Harry Trotter knows that with veteran status comes certain responsibilities.
As a senior and the most experienced member of Kansas State's running back corps, he is ask to impart wisdom and knowledge to his younger teammates as well as setting a good example.
"In my five years of football, I've learned a lot and been a lot of different places," said Trotter, a fifth-year senior from Atchison. "I think that's really important to me, helping those young guys out … just trying to give them as much advice as I can, helping them stay positive."
But even with freshmen Joe Ervin and Jacardia Wright — not to mention fellow senior Tyler Burns — nipping at his heels, Trotter is not willing to give up his first legitimate shot at the starting job, either.
"I feel good right now," Trotter said two weeks into preseason camp. "I feel stronger and faster than I was last season.
"Being a senior and knowing that I'm probably going to be leaned on a little bit more, I take that responsibility very seriously. I feel like I had a good offseason. Not a typical, normal offseason, but I feel like I handled it pretty well. I'm just excited to get back at it with my guys."
Trotter has made the rounds since completing a standout high school career at Maur Hill Mount Academy in Atchison. He started out at Fort Scott Community College, saw action in nine games at Louisville as a sophomore and then redshirted in 2018 after transferring to K-State.
Last year, he played behind graduate transfers James Gilbert and Jordon Brown, but still rushed for 263 yards and three touchdowns, plus caught three passes for 17 yards. His biggest game and his first career start came at Kansas, where he torched the Jayhawks for 92 yards on 17 carries in a 38-10 K-State victory.
"I think early on, just because of his game experience, I could see him getting a lot of snaps early," K-State running backs coach Brian Anderson said of Trotter, who appeared in all 13 games, including starts against Kansas, Texas and West Virginia. "But I see those other guys getting better also, so we've just got to play it by ear and hope they all stay healthy."
Trotter's experience could be even more of a factor after the coronavirus pandemic wiped out spring practice and kept the Wildcats away from campus for part of the summer, as well.
"The biggest thing that I think he brings to the table right now is his leadership," Anderson said. "With him getting snaps in Big 12 games, he has the experience to tell those guys what it's like and what they need to do in practice to get themselves prepared."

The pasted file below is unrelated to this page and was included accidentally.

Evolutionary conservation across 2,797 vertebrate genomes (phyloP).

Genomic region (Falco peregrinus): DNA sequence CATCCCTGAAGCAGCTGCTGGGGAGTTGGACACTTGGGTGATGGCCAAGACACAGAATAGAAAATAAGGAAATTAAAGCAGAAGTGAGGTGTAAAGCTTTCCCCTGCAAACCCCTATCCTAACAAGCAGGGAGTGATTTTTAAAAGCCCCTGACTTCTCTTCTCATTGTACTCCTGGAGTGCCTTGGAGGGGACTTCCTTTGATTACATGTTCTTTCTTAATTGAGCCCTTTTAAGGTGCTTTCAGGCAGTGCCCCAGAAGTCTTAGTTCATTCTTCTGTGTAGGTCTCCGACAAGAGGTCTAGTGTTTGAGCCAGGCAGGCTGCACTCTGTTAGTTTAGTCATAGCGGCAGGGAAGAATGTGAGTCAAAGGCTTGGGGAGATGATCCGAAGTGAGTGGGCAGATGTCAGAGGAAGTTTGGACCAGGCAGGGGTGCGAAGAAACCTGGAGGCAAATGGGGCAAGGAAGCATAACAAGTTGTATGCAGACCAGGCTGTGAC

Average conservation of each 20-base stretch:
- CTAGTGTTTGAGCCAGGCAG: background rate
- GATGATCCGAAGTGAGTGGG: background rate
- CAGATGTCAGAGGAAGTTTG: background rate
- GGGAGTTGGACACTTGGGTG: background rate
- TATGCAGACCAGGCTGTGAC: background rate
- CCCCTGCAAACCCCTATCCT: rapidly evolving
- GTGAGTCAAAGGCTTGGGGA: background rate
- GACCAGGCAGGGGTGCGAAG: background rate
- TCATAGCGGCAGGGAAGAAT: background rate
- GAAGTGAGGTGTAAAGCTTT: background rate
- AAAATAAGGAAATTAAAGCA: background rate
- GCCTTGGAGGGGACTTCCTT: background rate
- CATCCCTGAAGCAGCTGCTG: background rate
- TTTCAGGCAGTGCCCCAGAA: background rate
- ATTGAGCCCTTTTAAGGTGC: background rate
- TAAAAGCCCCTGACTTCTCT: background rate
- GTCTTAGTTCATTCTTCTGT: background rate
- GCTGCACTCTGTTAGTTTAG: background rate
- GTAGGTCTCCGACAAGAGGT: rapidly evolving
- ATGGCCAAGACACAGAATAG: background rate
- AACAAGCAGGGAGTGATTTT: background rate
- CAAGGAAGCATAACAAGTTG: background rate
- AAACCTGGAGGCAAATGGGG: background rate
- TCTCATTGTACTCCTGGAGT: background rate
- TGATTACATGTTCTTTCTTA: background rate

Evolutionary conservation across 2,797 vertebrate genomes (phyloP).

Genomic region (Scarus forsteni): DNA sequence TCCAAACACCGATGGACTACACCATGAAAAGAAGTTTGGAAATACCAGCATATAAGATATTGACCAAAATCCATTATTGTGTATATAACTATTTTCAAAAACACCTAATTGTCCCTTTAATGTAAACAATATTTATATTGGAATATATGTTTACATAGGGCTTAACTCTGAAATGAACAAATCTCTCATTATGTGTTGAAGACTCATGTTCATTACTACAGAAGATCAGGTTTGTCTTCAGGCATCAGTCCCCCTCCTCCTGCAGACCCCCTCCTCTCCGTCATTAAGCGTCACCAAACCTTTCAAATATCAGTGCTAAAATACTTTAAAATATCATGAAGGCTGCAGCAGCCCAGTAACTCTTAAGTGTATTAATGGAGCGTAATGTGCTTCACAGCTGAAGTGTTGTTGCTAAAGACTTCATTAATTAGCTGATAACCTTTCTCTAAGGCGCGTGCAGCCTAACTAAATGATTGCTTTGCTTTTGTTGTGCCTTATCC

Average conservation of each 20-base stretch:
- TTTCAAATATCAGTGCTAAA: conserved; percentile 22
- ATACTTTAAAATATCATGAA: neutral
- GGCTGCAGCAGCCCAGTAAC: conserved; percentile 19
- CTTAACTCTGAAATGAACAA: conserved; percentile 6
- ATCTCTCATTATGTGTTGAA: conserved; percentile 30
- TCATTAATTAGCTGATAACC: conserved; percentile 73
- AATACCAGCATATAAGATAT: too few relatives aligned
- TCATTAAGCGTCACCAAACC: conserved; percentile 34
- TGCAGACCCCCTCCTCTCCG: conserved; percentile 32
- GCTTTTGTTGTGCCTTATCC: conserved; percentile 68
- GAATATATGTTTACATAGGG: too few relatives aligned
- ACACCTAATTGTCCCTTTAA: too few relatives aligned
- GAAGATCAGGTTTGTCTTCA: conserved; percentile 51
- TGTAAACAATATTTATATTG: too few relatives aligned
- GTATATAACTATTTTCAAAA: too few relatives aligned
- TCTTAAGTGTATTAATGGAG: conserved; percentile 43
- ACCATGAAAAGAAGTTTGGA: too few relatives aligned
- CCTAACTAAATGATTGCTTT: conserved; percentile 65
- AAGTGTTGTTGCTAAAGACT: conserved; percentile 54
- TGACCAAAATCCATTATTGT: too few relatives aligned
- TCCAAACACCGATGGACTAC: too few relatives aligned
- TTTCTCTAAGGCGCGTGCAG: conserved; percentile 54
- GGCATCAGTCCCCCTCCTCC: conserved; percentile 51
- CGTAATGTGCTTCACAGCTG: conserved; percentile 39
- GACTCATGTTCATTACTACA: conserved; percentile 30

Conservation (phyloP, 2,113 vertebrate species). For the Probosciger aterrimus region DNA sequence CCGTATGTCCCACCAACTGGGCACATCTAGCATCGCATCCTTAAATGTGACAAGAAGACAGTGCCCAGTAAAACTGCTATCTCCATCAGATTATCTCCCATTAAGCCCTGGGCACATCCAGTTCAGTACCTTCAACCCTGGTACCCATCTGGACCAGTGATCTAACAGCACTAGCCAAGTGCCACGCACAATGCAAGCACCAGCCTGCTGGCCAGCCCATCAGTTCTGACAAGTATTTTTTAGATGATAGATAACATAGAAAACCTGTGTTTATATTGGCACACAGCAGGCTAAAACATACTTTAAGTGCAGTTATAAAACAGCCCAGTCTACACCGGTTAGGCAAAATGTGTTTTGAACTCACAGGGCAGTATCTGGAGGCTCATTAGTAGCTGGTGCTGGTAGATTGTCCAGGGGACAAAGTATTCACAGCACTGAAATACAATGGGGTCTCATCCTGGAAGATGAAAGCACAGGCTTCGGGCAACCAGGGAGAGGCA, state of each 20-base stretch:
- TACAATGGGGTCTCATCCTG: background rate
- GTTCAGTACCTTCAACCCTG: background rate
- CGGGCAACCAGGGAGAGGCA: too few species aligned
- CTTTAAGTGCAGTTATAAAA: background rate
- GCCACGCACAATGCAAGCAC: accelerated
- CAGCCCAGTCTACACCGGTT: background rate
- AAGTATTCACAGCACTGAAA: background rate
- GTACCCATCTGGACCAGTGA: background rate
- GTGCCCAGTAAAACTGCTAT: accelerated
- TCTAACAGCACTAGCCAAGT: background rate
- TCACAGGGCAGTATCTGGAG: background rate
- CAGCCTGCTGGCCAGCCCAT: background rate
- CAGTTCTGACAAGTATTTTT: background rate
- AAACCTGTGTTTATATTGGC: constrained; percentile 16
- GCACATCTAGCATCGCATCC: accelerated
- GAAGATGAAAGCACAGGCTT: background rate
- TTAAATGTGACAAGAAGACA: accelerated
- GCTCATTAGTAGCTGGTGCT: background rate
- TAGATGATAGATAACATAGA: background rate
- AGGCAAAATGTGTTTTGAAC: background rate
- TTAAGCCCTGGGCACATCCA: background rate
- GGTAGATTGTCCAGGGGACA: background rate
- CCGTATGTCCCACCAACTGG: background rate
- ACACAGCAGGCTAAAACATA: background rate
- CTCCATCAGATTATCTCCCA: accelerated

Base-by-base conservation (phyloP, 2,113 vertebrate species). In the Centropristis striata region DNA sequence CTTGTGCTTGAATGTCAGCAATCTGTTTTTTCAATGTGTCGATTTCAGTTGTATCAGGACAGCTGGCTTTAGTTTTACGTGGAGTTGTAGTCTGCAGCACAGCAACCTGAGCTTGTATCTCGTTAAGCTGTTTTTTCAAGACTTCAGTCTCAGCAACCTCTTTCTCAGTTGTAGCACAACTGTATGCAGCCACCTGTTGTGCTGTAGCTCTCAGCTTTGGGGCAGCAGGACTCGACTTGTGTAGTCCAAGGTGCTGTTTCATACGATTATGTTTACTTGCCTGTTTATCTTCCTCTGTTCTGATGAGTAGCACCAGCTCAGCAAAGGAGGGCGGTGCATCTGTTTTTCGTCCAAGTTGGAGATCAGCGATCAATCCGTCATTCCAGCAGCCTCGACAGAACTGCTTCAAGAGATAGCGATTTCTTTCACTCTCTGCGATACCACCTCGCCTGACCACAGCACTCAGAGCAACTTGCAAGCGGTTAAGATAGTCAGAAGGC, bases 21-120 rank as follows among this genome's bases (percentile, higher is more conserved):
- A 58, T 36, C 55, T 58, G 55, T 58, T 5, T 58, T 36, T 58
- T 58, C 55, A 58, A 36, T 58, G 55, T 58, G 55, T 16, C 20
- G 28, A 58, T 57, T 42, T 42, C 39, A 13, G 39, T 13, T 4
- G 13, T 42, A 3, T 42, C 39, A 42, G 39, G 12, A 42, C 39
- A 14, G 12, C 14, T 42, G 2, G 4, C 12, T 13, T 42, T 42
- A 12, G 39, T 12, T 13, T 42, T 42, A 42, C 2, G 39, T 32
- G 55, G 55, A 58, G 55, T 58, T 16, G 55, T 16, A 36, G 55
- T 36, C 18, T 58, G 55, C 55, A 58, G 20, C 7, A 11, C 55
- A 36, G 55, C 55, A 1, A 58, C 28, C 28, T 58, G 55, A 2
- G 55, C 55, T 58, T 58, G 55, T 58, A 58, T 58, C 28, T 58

Trotter's preparation during the spring and summer quarantine period centered on speed and agility training. At 5-foot-11, 202 pounds, he also is a capable power runner.
"I feel a little bit faster and a little more agile," Trotter said. "I kind of put that as my focus in the offseason, as well as just being a little bit more mobile and able to make guys miss more.
"I think just learning the offense and having an extra couple of semesters to dive deeper into the offense and the schemes, I feel a lot more knowledgeable right now. I just feel really comfortable … a lot more confident than I did last year."
That's not to say that Trotter is expecting to be the workhorse or featured back in a K-State offense that values depth and consistency above all else.
"Our entire offense is based around the ability to run the football," Messingham said. "If it's Jacardia or Joe, if it's Tyler Burns or Harry, I'm OK with having a running back position by committee."
Burns played in all 13 games last year, primarily on special teams, but averaged 5.7 yards on 26 carries for 148 yards and two touchdowns. Wright and Ervin, both of whom preserved their redshirt seasons by appearing in four or fewer games, combined for 221 yards and two scores.
"I know it's going to be a rotation," Trotter said. "I know that Coach Mess (Messingham) and Coach (Chris) Klieman like to use a bunch of running backs.
"I think Tyler is really going to have a good season, as well. He's done a great job (and) he looks better physically than he did last year. Then I think Joe and Jacardia Wright are both very talented. I think we all complement each other."
Trotter's job, as he sees it, is encouraging the other backs to be their best.
"It's definitely really important for me," he said. "Tyler has done a great job helping me, as well, and Coach Anderson, just harping to those young guys just how important stuff is, practice is — the extra work you put in.
"I think it's really important to me to help those guys out."